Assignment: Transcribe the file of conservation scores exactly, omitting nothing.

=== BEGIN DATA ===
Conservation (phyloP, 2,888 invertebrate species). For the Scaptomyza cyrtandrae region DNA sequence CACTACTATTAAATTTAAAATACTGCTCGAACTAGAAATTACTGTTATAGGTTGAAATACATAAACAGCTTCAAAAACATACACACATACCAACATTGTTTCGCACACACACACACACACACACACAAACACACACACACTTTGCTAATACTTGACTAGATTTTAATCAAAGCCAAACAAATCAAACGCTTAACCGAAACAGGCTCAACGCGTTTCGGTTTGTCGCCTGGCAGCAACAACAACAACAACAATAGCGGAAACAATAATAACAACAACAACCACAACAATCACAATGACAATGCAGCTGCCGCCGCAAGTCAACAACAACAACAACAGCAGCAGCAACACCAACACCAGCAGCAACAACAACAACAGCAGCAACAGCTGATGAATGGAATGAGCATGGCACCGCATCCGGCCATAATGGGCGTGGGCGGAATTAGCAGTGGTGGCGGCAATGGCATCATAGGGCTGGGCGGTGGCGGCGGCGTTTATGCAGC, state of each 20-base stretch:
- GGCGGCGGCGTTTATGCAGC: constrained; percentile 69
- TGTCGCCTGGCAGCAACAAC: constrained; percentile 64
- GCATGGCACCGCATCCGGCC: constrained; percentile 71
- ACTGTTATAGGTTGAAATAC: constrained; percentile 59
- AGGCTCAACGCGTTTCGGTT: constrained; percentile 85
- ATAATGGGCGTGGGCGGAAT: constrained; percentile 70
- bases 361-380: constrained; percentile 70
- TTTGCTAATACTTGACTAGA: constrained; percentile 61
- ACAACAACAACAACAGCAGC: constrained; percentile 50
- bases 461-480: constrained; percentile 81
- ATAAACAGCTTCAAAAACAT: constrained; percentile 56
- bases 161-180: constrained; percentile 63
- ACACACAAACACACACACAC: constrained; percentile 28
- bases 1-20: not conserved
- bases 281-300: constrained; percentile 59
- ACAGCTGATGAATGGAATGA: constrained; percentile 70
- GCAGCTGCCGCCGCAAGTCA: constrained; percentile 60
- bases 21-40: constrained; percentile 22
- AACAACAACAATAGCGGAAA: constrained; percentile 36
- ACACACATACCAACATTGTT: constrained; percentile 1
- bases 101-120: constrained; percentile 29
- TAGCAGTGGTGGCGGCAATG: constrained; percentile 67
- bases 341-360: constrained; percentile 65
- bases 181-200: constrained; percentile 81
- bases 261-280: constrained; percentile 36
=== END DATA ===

Conservation (phyloP, 2,888 invertebrate species). For the Scaptomyza cyrtandrae region DNA sequence CACTACTATTAAATTTAAAATACTGCTCGAACTAGAAATTACTGTTATAGGTTGAAATACATAAACAGCTTCAAAAACATACACACATACCAACATTGTTTCGCACACACACACACACACACACACAAACACACACACACTTTGCTAATACTTGACTAGATTTTAATCAAAGCCAAACAAATCAAACGCTTAACCGAAACAGGCTCAACGCGTTTCGGTTTGTCGCCTGGCAGCAACAACAACAACAACAATAGCGGAAACAATAATAACAACAACAACCACAACAATCACAATGACAATGCAGCTGCCGCCGCAAGTCAACAACAACAACAACAGCAGCAGCAACACCAACACCAGCAGCAACAACAACAACAGCAGCAACAGCTGATGAATGGAATGAGCATGGCACCGCATCCGGCCATAATGGGCGTGGGCGGAATTAGCAGTGGTGGCGGCAATGGCATCATAGGGCTGGGCGGTGGCGGCGGCGTTTATGCAGC, state of each 20-base stretch:
- GGCGGCGGCGTTTATGCAGC: constrained; percentile 69
- TGTCGCCTGGCAGCAACAAC: constrained; percentile 64
- GCATGGCACCGCATCCGGCC: constrained; percentile 71
- ACTGTTATAGGTTGAAATAC: constrained; percentile 59
- AGGCTCAACGCGTTTCGGTT: constrained; percentile 85
- ATAATGGGCGTGGGCGGAAT: constrained; percentile 70
- bases 361-380: constrained; percentile 70
- TTTGCTAATACTTGACTAGA: constrained; percentile 61
- ACAACAACAACAACAGCAGC: constrained; percentile 50
- bases 461-480: constrained; percentile 81
- ATAAACAGCTTCAAAAACAT: constrained; percentile 56
- bases 161-180: constrained; percentile 63
- ACACACAAACACACACACAC: constrained; percentile 28
- bases 1-20: not conserved
- bases 281-300: constrained; percentile 59
- ACAGCTGATGAATGGAATGA: constrained; percentile 70
- GCAGCTGCCGCCGCAAGTCA: constrained; percentile 60
- bases 21-40: constrained; percentile 22
- AACAACAACAATAGCGGAAA: constrained; percentile 36
- ACACACATACCAACATTGTT: constrained; percentile 1
- bases 101-120: constrained; percentile 29
- TAGCAGTGGTGGCGGCAATG: constrained; percentile 67
- bases 341-360: constrained; percentile 65
- bases 181-200: constrained; percentile 81
- bases 261-280: constrained; percentile 36